Financial Inclusion

Need of Alternate Financial Mechanism for Small Traders

Small Retailers, Traders, Wholesalers, and people closely associated with trade sector such as small transporters, farmers, labourers etc. always face the liquidity crunch. It is this sector which is cash starved and though it contributes to GDP more than corporate sector still, when the question of finances comes, this sector is almost ignored by mainstream financial institutions. In such scenario, a vast majority of population has to arrange finances from own sources mainly friends and relatives, mortgage their assets and belongings, private money lenders on hefty interest charges (nearly 5% per month) and NBFCs (almost 2-4% higher interest in comparison to national banks).

The recent report of Dr. Nachiket Mor Committee constituted by Shri Raghu Ram Rajan, Governor, Reserve Bank of India is an eye opener. Dr. Nachiket Mor Committee submitted its report in January, 2014 observed that 90% of small traders and low income group do not have any link with the present Banking system whereas nearly 60% small traders in urban and rural areas do not have any functional Bank account. The Nachiket Mor Committee has recommended creation of “specialized banks” to cater to the financial needs of small traders and low income group.

This recommendation of Dr.Nachiket Mor Committee assumes much significance in view of the fact that the small traders in spite of not having any support from the Government keeps the liquidity rolling even in grave crisis period and as such they deserve special attention and focus of the Government to ensure systematic development of trade and commerce in India. Therefore, utmost attention is required to develop a viable financial mechanism which ensures speedy and hassle free financial assistance to small traders in the Country.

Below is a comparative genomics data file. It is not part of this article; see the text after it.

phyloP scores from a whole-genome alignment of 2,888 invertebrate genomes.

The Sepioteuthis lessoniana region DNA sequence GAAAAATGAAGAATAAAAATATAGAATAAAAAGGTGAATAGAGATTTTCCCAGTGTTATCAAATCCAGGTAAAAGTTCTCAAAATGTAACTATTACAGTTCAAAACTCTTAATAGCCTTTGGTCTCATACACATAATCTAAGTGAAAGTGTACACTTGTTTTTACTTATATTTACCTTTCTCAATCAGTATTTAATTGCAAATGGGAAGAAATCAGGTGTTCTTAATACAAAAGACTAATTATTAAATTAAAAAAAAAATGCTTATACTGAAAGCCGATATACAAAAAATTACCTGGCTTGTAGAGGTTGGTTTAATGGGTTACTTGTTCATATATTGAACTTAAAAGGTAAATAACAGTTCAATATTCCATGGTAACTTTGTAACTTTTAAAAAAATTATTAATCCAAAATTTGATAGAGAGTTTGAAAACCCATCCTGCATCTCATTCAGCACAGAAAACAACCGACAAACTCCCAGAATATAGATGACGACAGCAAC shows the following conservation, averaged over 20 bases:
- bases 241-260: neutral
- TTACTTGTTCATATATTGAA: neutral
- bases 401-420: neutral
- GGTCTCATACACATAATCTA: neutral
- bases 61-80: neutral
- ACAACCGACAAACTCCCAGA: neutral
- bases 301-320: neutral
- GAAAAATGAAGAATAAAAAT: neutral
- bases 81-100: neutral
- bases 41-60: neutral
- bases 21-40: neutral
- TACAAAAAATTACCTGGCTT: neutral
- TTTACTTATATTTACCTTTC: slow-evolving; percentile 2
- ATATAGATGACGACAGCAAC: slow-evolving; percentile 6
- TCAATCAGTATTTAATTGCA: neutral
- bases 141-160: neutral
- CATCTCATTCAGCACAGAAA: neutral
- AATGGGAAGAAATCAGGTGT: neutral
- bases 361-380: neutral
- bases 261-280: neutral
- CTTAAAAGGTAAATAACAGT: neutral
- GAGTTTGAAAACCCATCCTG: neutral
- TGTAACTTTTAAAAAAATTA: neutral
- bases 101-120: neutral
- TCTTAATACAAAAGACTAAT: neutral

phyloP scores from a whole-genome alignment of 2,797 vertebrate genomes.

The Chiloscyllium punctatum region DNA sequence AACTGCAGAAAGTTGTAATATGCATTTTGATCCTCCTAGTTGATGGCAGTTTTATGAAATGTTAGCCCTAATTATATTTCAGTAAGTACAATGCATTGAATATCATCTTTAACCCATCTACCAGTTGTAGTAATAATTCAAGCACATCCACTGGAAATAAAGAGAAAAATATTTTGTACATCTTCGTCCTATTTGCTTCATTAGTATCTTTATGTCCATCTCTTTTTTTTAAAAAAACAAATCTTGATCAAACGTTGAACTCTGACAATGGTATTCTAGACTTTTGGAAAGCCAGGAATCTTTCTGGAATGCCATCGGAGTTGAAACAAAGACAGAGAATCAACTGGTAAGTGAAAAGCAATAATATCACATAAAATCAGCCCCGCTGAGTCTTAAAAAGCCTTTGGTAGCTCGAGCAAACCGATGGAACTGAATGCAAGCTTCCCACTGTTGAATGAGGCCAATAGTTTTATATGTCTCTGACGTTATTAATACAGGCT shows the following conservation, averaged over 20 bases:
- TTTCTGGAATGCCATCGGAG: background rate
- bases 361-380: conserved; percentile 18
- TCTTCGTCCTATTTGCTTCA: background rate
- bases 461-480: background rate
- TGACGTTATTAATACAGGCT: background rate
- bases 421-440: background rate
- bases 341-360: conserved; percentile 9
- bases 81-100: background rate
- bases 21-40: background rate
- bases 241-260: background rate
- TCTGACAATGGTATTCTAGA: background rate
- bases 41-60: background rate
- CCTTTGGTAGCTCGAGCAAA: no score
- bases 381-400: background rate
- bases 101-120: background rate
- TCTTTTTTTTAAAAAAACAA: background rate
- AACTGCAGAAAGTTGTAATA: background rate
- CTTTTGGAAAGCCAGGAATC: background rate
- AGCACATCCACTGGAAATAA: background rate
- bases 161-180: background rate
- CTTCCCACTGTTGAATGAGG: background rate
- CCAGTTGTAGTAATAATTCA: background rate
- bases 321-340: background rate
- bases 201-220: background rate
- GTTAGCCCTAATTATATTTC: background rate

The CAIT has carried a deep study of the present financial resources available to small traders and have come to the conclusion that on the one hand the Government should develop “specialized Banks” as per recommendation of Dr. Nachiket Mor Committee whereas on the other hand the Non -Banking Finance Companies already working in sector of small traders should be strengthen more with specific guidelines and support of the Government as a measure of immediate assistance.